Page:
It depends on the nature of the
ALTER. A lot of times this is in fact implemented by creating a new column, copying the data across and marking the old column as dropped. Example:
CREATE TABLE T1(X CHAR(10));
INSERT INTO T1 VALUES (REPLICATE('X',10));
ALTER TABLE T1 ALTER COLUMN X CHAR(12);
And then looking at the row in SQL Server internals viewer you can clearly see this
You can also look at the results of the query under Inspecting the physical table structure
the main question is what is happening during a column alter to double
the size of a table?
There are several possible things that can contribute.
In the above case the row size was doubled with a single
ALTER COLUMN so that would easily explain the overall table size doubling.
Even in the case that the row itself doesn't double in size the fact that the row becomes wider can cause page splits and increase the level of internal fragmentation. This is the case in the article you linked. It goes from having pages 99.8% full to 55% full. Every leaf page needed to be split as there was not sufficient room to accommodate the wider rows so that doubles the number of leaf pages.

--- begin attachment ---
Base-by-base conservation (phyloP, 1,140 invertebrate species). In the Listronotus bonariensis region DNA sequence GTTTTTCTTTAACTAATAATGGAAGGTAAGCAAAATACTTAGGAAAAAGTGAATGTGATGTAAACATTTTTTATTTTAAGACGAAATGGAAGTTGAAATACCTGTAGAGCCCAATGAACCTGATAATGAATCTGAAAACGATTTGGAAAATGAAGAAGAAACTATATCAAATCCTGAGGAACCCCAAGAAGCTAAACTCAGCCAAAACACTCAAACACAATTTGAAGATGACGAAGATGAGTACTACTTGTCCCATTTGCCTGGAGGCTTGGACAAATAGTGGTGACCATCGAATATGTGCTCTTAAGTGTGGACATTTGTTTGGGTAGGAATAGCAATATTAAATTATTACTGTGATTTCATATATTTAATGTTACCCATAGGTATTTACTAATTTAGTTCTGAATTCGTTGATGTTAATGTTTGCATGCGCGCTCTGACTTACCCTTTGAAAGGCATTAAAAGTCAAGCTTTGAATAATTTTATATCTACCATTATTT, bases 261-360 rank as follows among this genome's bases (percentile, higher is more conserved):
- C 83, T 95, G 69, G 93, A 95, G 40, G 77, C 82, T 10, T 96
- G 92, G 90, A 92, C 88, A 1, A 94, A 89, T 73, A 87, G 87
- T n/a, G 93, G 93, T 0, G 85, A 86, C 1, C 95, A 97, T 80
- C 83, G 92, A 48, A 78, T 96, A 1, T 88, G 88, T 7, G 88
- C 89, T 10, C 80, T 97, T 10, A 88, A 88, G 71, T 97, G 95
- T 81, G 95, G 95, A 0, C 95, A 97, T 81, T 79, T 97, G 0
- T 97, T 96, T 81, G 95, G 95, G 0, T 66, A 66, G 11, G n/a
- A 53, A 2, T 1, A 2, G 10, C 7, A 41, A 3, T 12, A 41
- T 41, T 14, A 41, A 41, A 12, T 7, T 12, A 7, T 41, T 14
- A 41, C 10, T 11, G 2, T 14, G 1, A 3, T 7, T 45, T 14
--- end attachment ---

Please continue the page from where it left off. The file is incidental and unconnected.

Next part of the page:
Also sometimes previous changes that were implemented as metadata only are deferred and will be written to the row now it is being updated anyway. An example of such a change would be
ALTER TABLE T1 ADD Y CHAR(12) NULL this is generally a metadata only change at time of execution and the physical row won't be updated to reflect the additional 12 bytes for this column until next time it needs to be written to.